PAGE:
Random Rules — Why you should check out generative art
Over the past year I’ve begun following many artists that build their creations using code. Only recently did I learn that not only do many of these pieces incorporate randomness, this approach has a name: generative art. This has led me down a rabbit hole that has changed the way I think about the vast medium of programming.
Randomness and art have always gone hand in hand. In my own field Merce Cunningham’s chance dances are a famous example of art generated through randomness. In Sixteen Dances for Soloist and Company of Three (1951) coin tosses determined the order of short, prepared sequences, and in Suite by Chance (1953) the coin tosses determined the specific movements themselves, drawn from a graph (multiple tosses determined various aspects of the generated phrase).
In this same way generative art is a method for embracing randomness within code to varying degrees. Oftentimes the randomness present in a piece is front and center; in others it may be used to recreate a familiar scene, only more organically than normally possible.
To give a brief definition of generative art, it is used to describe artwork created through the use of programming that incorporates random forces. By definition if the same program were to run multiple times it would output a different looking piece (the degree to which these outputs differ can vary greatly from program to program). While there are now powerful applications devoted solely to generative art and languages with years of development to use in its creation, it has actually been existed for many years. The term started seeing use in the mid ’60s to describe works by Georg Nees and Frieder Nake, two of the earliest pioneers. The above piece by Georg Ness is one of the earliest and most recognizable works in addition to being an excellent demonstration of the concept. And for a quick claim to fame, here in Chicago in 1970 the School of the Art Institute of Chicago established one of the earliest generative art departments.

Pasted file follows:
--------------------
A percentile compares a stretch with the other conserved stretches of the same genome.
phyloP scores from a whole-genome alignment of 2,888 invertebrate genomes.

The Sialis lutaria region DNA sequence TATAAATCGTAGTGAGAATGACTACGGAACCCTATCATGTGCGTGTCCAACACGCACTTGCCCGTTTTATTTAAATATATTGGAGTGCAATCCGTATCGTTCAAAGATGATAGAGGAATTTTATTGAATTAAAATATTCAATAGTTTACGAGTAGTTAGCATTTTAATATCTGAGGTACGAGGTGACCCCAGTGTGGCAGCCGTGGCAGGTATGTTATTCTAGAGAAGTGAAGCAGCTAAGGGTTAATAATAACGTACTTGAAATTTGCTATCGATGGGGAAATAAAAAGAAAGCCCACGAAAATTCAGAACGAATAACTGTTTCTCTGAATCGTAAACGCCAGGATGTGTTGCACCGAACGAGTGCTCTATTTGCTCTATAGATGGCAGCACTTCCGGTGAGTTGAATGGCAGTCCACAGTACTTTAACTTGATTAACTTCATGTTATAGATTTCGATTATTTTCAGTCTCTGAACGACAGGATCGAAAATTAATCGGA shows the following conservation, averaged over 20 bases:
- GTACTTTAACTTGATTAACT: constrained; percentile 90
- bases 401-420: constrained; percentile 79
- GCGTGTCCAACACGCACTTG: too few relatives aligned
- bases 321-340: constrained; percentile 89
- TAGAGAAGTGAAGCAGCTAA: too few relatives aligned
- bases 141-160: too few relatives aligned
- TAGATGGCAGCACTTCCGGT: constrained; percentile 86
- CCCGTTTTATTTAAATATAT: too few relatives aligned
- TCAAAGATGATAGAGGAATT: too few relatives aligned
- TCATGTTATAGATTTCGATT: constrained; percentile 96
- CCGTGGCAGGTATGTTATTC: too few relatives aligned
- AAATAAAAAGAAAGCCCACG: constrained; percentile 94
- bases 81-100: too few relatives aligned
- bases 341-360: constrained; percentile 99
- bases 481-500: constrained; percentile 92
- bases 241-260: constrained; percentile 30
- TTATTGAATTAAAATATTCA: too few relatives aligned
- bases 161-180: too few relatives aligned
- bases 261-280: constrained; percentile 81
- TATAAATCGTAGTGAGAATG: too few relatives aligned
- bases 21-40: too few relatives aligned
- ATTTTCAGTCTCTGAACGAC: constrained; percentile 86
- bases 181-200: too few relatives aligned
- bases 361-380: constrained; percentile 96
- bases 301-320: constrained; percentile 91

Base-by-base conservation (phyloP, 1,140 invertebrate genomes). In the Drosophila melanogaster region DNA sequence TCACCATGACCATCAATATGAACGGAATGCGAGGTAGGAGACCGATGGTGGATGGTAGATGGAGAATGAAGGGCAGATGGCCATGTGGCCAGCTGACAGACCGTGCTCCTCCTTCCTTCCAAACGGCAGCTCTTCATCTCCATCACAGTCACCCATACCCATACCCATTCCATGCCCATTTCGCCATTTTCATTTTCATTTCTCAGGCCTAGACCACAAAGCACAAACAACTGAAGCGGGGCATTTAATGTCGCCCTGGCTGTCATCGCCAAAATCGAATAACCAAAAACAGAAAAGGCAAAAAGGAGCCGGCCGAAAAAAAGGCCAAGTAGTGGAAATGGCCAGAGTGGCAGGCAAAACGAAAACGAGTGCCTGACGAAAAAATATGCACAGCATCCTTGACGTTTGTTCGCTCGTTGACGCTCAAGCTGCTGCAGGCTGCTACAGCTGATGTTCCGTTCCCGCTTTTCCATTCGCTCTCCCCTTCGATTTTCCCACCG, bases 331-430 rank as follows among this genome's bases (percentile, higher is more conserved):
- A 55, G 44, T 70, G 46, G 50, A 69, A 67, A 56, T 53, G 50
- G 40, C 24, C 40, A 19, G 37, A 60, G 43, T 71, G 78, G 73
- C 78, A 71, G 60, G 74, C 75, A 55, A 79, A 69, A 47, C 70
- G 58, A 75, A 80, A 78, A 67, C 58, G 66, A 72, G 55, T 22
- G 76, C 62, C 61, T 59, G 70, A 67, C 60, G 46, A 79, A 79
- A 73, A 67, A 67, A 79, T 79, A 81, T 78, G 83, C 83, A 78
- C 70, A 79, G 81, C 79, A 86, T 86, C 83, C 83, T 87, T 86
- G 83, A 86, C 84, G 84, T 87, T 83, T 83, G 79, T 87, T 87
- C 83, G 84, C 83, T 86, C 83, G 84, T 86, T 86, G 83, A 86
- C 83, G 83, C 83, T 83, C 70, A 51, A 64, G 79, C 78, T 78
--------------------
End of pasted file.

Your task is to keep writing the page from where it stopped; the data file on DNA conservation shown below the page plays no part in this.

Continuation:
Through generative art we can create things that would be impossible otherwise. An animated snowstorm for instance would normally only ever play out one way. However, when created through a generative process, it can take a different shape each time it is run. Generative art feels alive, it isn’t the same thing twice. Aleha_84’s animations were some of the first to start me down the generative art path, some of my favorites being this night sky (I recommend refreshing the page a few times and seeing how it plays out in different patterns) and snowy highway.
On the topic of randomness, generative artist Jared Tarbell says that “When you write a program, it’s going to be executed the same way every single time. So if you define a system like this where things can happen at random, as the creator, you can be surprised by your own program…” Letting go of control can lead to surprises, even for the creator, that are not possible when trying to reach a specific output. In contact improvisation, one of my favorite dance forms, I have experienced and heard from other improvisers of sequences that had we specifically aimed to do we never could have accomplished or hoped to replicate. Yet, in the moment, we were able to perform them by embracing the environment that was presented to each of us.
For me, generative art makes the case for looking at programming in a different light. It takes advantage of that same quality almost all programming does: the ability of computers to perform the same task over and over again. By adding in that randomness the task of the programmer is no longer oriented towards a specific point end goal but an end field. Finding ways to incorporate this philosophy into our projects will not always be possible, but I know that I’ll be keeping an eye out for any opportunity.